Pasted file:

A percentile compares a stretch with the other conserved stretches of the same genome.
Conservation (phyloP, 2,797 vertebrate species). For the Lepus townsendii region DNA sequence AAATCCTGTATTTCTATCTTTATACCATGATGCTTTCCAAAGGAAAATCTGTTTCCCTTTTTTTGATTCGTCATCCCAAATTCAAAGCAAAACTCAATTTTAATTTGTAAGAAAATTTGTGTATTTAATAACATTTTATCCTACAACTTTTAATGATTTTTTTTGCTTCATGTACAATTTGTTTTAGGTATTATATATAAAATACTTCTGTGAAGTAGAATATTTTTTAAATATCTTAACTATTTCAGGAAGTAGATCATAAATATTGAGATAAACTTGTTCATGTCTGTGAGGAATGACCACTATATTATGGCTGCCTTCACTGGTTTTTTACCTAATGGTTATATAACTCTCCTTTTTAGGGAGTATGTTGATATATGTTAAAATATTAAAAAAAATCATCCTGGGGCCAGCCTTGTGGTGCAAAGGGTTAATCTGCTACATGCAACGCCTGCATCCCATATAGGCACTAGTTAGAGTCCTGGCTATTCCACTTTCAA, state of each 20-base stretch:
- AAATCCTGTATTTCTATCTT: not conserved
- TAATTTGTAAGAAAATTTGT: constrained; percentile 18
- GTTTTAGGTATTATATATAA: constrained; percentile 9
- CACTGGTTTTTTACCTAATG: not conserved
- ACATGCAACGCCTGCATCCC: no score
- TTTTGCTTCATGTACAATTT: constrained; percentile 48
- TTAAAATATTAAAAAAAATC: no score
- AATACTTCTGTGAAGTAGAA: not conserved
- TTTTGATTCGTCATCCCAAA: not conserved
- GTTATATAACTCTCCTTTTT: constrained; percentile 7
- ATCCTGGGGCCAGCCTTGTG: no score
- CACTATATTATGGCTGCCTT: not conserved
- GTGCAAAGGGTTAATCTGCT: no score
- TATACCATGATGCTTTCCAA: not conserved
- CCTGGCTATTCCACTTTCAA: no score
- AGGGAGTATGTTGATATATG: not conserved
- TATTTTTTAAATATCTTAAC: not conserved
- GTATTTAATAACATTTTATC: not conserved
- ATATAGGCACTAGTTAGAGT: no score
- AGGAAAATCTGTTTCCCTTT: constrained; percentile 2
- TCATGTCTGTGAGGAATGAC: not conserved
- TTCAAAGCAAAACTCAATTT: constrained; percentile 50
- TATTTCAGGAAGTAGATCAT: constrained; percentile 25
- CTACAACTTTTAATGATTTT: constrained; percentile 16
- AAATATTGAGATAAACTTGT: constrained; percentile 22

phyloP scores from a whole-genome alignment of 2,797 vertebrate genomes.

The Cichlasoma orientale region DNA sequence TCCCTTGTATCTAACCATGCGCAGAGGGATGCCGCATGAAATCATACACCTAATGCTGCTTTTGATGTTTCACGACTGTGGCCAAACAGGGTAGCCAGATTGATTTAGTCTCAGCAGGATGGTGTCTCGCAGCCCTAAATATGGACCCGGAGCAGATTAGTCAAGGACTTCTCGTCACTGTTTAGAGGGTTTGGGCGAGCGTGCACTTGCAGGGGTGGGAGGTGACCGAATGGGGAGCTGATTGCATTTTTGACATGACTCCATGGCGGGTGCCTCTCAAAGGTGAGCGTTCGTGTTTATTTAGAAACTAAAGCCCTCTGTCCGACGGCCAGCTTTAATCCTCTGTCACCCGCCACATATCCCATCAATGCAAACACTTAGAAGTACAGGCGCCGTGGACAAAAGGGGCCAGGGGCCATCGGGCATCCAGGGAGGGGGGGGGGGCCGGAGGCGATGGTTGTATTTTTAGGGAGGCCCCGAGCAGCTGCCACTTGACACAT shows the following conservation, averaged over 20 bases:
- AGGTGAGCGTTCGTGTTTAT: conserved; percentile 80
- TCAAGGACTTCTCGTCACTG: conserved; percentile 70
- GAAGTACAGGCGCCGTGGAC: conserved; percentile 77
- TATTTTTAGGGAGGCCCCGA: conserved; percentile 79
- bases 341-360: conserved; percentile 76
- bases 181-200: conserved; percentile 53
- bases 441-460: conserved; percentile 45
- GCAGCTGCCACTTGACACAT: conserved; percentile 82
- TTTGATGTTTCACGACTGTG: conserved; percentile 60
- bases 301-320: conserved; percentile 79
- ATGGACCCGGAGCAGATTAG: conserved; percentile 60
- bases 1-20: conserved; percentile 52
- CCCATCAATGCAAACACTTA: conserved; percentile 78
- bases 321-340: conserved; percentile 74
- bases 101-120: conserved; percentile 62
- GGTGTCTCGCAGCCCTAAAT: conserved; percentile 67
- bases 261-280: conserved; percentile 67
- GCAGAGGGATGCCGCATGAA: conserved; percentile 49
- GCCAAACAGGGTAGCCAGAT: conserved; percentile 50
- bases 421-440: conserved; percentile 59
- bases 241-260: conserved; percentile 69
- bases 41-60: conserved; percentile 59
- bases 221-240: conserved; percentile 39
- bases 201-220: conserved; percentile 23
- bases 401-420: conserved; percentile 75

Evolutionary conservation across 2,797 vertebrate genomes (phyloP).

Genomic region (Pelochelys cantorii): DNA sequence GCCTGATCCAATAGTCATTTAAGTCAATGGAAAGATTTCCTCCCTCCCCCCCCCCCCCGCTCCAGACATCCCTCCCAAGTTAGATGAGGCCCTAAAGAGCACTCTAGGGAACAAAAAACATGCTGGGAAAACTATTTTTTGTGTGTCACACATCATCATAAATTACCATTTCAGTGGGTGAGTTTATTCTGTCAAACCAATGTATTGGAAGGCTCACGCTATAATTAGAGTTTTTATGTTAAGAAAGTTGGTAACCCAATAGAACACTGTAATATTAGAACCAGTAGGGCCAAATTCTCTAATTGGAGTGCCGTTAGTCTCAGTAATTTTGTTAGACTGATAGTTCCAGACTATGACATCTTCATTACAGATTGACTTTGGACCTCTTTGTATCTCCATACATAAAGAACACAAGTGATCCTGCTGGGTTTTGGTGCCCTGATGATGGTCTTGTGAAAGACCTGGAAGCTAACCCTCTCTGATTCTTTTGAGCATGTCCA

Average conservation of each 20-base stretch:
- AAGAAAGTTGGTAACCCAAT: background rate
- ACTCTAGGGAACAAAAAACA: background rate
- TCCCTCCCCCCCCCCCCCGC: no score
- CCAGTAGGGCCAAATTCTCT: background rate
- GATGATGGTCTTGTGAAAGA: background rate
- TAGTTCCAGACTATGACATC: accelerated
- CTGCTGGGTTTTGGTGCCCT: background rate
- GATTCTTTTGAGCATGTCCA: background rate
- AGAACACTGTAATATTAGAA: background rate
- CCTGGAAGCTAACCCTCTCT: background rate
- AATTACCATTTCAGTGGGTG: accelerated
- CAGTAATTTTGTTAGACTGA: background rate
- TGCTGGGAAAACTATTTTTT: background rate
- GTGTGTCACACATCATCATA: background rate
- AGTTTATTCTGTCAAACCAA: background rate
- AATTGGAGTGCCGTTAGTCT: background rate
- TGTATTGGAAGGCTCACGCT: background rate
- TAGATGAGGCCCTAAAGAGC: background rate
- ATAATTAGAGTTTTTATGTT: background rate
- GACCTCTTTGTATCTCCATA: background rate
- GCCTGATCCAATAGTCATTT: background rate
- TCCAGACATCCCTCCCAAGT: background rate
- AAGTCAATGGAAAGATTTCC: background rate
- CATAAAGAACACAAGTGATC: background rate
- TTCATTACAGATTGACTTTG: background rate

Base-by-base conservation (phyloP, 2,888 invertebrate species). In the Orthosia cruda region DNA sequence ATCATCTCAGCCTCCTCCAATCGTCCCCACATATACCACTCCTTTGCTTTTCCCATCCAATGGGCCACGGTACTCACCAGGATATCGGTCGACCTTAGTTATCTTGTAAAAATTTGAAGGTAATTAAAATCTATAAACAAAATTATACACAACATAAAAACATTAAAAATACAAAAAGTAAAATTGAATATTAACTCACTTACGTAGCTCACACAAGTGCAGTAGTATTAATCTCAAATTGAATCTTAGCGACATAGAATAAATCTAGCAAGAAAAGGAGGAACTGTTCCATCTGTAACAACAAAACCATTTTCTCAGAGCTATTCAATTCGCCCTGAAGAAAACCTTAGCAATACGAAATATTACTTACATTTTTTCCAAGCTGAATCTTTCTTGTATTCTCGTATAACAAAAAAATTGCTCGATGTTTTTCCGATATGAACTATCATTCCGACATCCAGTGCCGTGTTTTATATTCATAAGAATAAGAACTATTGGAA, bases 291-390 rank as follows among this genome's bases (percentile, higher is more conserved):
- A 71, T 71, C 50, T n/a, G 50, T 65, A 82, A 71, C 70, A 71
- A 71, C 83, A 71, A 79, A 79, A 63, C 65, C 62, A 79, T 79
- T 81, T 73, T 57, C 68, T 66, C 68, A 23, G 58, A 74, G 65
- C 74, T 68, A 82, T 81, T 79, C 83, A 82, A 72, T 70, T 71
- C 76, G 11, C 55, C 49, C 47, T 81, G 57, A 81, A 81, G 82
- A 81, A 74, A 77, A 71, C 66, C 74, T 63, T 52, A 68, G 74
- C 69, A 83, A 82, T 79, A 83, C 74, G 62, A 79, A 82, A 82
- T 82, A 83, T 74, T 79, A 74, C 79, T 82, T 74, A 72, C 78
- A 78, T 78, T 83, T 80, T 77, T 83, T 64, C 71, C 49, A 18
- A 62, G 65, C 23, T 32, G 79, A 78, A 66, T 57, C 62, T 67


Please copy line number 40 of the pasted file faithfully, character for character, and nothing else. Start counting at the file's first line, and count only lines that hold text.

- ATGGACCCGGAGCAGATTAG: conserved; percentile 60